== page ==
inadvertently included in the copyright registration, whether or not
the inaccurate information is material.
In its briefing, Elsevier suggests that the Court, in the SJ
Opinion, agreed with Family Dollar's conclusion that even
Elsevier does not provide compelling arguments to the contrary.
The case law it cites in support of its position consists
exclusively of Family Dollar and cases that follow it, with which,
for the reasons stated above,
as well as cases that,
the Court must respectfully disagree,
like Morris, were decided before the
enactment of the PRO IP Act in 2008. See Def. Suppl. Br.
4-5. Elsevier appeals as well to a treatise on copyright
law for the proposition that "[w]hether the material error was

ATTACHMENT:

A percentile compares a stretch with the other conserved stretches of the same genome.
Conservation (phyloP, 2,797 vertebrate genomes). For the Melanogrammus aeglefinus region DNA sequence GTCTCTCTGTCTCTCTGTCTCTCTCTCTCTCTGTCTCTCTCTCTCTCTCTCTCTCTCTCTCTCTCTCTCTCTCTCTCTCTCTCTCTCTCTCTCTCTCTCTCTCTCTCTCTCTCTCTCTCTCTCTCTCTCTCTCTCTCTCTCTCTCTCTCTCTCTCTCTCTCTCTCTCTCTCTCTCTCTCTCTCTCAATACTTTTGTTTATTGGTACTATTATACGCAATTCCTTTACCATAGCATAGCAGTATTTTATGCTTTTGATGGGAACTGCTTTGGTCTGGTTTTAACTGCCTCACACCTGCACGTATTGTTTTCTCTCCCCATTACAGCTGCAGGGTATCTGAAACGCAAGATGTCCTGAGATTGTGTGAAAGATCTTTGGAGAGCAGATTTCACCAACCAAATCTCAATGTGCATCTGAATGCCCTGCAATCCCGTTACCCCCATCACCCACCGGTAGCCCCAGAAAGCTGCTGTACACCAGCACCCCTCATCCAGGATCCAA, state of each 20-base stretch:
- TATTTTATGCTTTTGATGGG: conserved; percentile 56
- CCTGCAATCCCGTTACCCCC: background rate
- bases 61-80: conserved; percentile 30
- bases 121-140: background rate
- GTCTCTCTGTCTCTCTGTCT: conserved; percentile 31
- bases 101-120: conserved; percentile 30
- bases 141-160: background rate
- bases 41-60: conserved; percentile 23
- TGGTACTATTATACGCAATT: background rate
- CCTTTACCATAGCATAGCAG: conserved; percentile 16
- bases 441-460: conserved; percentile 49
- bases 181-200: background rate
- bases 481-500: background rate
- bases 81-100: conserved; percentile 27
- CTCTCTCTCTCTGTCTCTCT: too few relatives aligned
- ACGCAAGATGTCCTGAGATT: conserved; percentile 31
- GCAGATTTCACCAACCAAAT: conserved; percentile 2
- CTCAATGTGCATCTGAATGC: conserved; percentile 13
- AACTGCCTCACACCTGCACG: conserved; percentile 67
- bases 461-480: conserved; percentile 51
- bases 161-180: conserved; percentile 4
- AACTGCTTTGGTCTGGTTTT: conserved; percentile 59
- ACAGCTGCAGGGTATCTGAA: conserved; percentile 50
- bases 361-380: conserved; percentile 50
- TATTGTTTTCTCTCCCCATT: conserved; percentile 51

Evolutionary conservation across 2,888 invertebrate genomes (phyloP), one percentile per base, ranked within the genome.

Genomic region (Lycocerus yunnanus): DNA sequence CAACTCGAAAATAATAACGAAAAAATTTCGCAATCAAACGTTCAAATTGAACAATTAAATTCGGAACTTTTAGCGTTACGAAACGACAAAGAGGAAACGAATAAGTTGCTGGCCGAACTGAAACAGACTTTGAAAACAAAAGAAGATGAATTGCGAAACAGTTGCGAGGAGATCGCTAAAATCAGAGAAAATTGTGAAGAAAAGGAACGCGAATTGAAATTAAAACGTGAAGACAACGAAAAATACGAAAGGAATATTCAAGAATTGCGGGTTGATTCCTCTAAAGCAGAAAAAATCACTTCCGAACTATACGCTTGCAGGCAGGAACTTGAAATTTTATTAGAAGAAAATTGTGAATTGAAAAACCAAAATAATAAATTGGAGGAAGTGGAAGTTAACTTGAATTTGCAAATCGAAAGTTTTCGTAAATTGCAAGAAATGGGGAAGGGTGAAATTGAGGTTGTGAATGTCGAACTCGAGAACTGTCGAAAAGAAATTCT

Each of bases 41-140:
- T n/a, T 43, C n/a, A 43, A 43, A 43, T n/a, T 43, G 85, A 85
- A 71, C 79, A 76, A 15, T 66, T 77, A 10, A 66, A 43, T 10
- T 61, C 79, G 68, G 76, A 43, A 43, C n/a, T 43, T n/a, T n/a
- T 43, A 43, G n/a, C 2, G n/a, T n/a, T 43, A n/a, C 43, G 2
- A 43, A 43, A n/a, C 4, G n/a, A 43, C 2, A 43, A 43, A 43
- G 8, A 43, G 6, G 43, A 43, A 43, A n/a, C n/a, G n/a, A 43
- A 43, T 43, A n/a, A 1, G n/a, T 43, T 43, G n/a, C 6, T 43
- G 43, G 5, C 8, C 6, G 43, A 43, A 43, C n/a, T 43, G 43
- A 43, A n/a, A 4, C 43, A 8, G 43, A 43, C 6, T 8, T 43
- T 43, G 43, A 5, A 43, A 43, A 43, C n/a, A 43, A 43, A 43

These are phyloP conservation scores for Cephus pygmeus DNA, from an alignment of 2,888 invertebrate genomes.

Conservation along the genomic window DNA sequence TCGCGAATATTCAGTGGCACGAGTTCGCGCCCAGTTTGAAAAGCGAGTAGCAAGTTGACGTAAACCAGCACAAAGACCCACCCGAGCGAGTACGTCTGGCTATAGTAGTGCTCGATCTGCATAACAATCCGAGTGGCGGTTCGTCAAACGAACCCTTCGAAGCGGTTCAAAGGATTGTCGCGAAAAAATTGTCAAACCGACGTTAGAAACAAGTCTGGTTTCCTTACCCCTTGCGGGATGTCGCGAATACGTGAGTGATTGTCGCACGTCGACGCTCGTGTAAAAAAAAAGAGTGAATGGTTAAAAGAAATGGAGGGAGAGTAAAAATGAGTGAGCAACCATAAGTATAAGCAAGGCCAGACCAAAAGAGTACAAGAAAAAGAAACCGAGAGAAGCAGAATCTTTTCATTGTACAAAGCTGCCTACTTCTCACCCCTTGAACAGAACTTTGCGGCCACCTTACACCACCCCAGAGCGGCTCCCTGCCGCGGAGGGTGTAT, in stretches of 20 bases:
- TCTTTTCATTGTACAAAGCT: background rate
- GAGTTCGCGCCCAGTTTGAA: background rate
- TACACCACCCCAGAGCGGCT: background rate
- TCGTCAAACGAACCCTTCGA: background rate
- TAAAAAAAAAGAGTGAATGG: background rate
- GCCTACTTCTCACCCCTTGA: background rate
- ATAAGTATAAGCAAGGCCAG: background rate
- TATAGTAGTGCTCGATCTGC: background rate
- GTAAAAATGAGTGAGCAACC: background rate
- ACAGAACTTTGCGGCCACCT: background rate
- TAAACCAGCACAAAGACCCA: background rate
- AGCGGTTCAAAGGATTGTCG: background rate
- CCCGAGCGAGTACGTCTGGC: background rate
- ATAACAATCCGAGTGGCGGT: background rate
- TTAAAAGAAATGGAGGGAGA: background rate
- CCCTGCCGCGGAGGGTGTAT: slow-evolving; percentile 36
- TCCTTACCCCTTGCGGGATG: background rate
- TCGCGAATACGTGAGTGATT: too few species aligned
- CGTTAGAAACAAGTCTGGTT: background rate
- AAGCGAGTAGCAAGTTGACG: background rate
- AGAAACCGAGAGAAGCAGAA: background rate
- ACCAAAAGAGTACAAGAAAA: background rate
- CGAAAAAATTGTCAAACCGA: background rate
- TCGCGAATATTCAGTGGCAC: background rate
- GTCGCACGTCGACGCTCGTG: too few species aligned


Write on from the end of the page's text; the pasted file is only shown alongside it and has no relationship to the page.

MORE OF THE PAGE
deliberate or inadvertent should generally be irrelevant; the only
relevant fact is that the error is material." See 5 William F.
Patry on Copyright§ 17:125
in context, the
author's statement regarding what "should" be relevant is normative,
not descriptive. Whatever the merits of that normative position, the
text of§ 411(b) (1)
suggests that Congress came to a different
Elsevier also argues,
in support of the view that§ 411(b) (1)
should not excuse the kind of material inaccuracy in a registration
that is alleged here, that registration of published works as
unintentional material errors may invalidate registrations. This is
not correct. Although the SJ Opinion did recite Family Dollar's
holding, it did so in the context of distinguishing that case. See
SJ Opinion at 29 (stating that "Family Dollar's discussion of the